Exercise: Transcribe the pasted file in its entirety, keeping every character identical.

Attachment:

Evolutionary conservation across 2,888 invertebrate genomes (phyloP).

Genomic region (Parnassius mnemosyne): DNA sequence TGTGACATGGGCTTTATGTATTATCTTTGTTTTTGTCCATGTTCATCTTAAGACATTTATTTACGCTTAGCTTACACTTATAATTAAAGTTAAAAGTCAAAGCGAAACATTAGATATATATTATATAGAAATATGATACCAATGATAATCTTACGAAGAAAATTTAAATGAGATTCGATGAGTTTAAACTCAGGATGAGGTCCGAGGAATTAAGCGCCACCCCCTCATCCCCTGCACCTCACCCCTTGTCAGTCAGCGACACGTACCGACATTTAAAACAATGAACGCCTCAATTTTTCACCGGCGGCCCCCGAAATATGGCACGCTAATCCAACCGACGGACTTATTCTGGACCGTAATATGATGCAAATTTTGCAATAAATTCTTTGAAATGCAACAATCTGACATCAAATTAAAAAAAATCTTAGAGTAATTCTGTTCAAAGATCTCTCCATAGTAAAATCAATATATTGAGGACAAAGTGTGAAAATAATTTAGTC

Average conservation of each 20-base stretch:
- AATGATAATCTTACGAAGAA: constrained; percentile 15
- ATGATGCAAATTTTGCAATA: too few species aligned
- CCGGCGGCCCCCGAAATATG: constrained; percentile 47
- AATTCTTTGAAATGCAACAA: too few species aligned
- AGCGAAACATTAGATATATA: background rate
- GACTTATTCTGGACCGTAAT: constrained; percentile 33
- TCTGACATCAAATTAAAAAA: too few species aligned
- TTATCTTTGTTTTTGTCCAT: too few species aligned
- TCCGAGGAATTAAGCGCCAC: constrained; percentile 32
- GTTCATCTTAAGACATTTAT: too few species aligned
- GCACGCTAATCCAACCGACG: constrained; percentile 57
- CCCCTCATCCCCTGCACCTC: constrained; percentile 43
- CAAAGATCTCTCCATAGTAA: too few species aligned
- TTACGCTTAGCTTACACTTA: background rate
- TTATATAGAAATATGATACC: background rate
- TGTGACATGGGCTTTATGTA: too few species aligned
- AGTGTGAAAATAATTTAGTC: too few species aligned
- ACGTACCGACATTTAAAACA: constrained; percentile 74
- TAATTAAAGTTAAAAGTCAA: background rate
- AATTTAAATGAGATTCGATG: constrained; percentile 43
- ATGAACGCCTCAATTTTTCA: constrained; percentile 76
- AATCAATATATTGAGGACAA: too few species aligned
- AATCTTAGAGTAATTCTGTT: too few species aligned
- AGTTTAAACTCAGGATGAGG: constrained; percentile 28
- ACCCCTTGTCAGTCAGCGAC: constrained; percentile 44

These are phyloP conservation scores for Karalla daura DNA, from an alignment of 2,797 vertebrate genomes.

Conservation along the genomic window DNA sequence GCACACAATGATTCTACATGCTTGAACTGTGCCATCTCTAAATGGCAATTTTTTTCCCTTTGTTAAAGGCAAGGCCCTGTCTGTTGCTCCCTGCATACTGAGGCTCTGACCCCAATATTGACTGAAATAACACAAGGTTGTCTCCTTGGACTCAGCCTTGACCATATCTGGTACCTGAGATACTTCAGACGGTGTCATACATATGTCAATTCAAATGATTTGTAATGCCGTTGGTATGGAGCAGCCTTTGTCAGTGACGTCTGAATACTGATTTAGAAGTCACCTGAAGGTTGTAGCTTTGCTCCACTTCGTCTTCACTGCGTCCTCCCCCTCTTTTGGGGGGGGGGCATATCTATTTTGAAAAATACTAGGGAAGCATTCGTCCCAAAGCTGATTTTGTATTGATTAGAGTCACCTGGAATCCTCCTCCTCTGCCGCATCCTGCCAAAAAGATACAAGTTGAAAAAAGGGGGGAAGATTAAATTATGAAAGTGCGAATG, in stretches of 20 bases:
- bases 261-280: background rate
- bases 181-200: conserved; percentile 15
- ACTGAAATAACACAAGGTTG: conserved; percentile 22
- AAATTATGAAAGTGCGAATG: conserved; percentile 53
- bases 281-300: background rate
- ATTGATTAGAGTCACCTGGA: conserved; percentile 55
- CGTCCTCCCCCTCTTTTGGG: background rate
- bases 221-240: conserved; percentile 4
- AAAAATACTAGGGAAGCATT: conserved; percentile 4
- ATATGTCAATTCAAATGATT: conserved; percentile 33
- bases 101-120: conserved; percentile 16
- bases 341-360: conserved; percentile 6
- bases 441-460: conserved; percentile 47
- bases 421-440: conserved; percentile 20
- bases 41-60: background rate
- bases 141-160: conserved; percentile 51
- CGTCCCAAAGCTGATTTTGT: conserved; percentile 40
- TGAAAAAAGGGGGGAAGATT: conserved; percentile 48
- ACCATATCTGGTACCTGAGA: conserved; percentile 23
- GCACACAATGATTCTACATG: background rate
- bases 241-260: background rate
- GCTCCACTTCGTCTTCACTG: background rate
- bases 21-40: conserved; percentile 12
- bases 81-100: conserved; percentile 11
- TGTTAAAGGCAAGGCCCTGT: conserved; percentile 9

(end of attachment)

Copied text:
Evolutionary conservation across 2,888 invertebrate genomes (phyloP).

Genomic region (Parnassius mnemosyne): DNA sequence TGTGACATGGGCTTTATGTATTATCTTTGTTTTTGTCCATGTTCATCTTAAGACATTTATTTACGCTTAGCTTACACTTATAATTAAAGTTAAAAGTCAAAGCGAAACATTAGATATATATTATATAGAAATATGATACCAATGATAATCTTACGAAGAAAATTTAAATGAGATTCGATGAGTTTAAACTCAGGATGAGGTCCGAGGAATTAAGCGCCACCCCCTCATCCCCTGCACCTCACCCCTTGTCAGTCAGCGACACGTACCGACATTTAAAACAATGAACGCCTCAATTTTTCACCGGCGGCCCCCGAAATATGGCACGCTAATCCAACCGACGGACTTATTCTGGACCGTAATATGATGCAAATTTTGCAATAAATTCTTTGAAATGCAACAATCTGACATCAAATTAAAAAAAATCTTAGAGTAATTCTGTTCAAAGATCTCTCCATAGTAAAATCAATATATTGAGGACAAAGTGTGAAAATAATTTAGTC

Average conservation of each 20-base stretch:
- AATGATAATCTTACGAAGAA: constrained; percentile 15
- ATGATGCAAATTTTGCAATA: too few species aligned
- CCGGCGGCCCCCGAAATATG: constrained; percentile 47
- AATTCTTTGAAATGCAACAA: too few species aligned
- AGCGAAACATTAGATATATA: background rate
- GACTTATTCTGGACCGTAAT: constrained; percentile 33
- TCTGACATCAAATTAAAAAA: too few species aligned
- TTATCTTTGTTTTTGTCCAT: too few species aligned
- TCCGAGGAATTAAGCGCCAC: constrained; percentile 32
- GTTCATCTTAAGACATTTAT: too few species aligned
- GCACGCTAATCCAACCGACG: constrained; percentile 57
- CCCCTCATCCCCTGCACCTC: constrained; percentile 43
- CAAAGATCTCTCCATAGTAA: too few species aligned
- TTACGCTTAGCTTACACTTA: background rate
- TTATATAGAAATATGATACC: background rate
- TGTGACATGGGCTTTATGTA: too few species aligned
- AGTGTGAAAATAATTTAGTC: too few species aligned
- ACGTACCGACATTTAAAACA: constrained; percentile 74
- TAATTAAAGTTAAAAGTCAA: background rate
- AATTTAAATGAGATTCGATG: constrained; percentile 43
- ATGAACGCCTCAATTTTTCA: constrained; percentile 76
- AATCAATATATTGAGGACAA: too few species aligned
- AATCTTAGAGTAATTCTGTT: too few species aligned
- AGTTTAAACTCAGGATGAGG: constrained; percentile 28
- ACCCCTTGTCAGTCAGCGAC: constrained; percentile 44

These are phyloP conservation scores for Karalla daura DNA, from an alignment of 2,797 vertebrate genomes.

Conservation along the genomic window DNA sequence GCACACAATGATTCTACATGCTTGAACTGTGCCATCTCTAAATGGCAATTTTTTTCCCTTTGTTAAAGGCAAGGCCCTGTCTGTTGCTCCCTGCATACTGAGGCTCTGACCCCAATATTGACTGAAATAACACAAGGTTGTCTCCTTGGACTCAGCCTTGACCATATCTGGTACCTGAGATACTTCAGACGGTGTCATACATATGTCAATTCAAATGATTTGTAATGCCGTTGGTATGGAGCAGCCTTTGTCAGTGACGTCTGAATACTGATTTAGAAGTCACCTGAAGGTTGTAGCTTTGCTCCACTTCGTCTTCACTGCGTCCTCCCCCTCTTTTGGGGGGGGGGCATATCTATTTTGAAAAATACTAGGGAAGCATTCGTCCCAAAGCTGATTTTGTATTGATTAGAGTCACCTGGAATCCTCCTCCTCTGCCGCATCCTGCCAAAAAGATACAAGTTGAAAAAAGGGGGGAAGATTAAATTATGAAAGTGCGAATG, in stretches of 20 bases:
- bases 261-280: background rate
- bases 181-200: conserved; percentile 15
- ACTGAAATAACACAAGGTTG: conserved; percentile 22
- AAATTATGAAAGTGCGAATG: conserved; percentile 53
- bases 281-300: background rate
- ATTGATTAGAGTCACCTGGA: conserved; percentile 55
- CGTCCTCCCCCTCTTTTGGG: background rate
- bases 221-240: conserved; percentile 4
- AAAAATACTAGGGAAGCATT: conserved; percentile 4
- ATATGTCAATTCAAATGATT: conserved; percentile 33
- bases 101-120: conserved; percentile 16
- bases 341-360: conserved; percentile 6
- bases 441-460: conserved; percentile 47
- bases 421-440: conserved; percentile 20
- bases 41-60: background rate
- bases 141-160: conserved; percentile 51
- CGTCCCAAAGCTGATTTTGT: conserved; percentile 40
- TGAAAAAAGGGGGGAAGATT: conserved; percentile 48
- ACCATATCTGGTACCTGAGA: conserved; percentile 23
- GCACACAATGATTCTACATG: background rate
- bases 241-260: background rate
- GCTCCACTTCGTCTTCACTG: background rate
- bases 21-40: conserved; percentile 12
- bases 81-100: conserved; percentile 11
- TGTTAAAGGCAAGGCCCTGT: conserved; percentile 9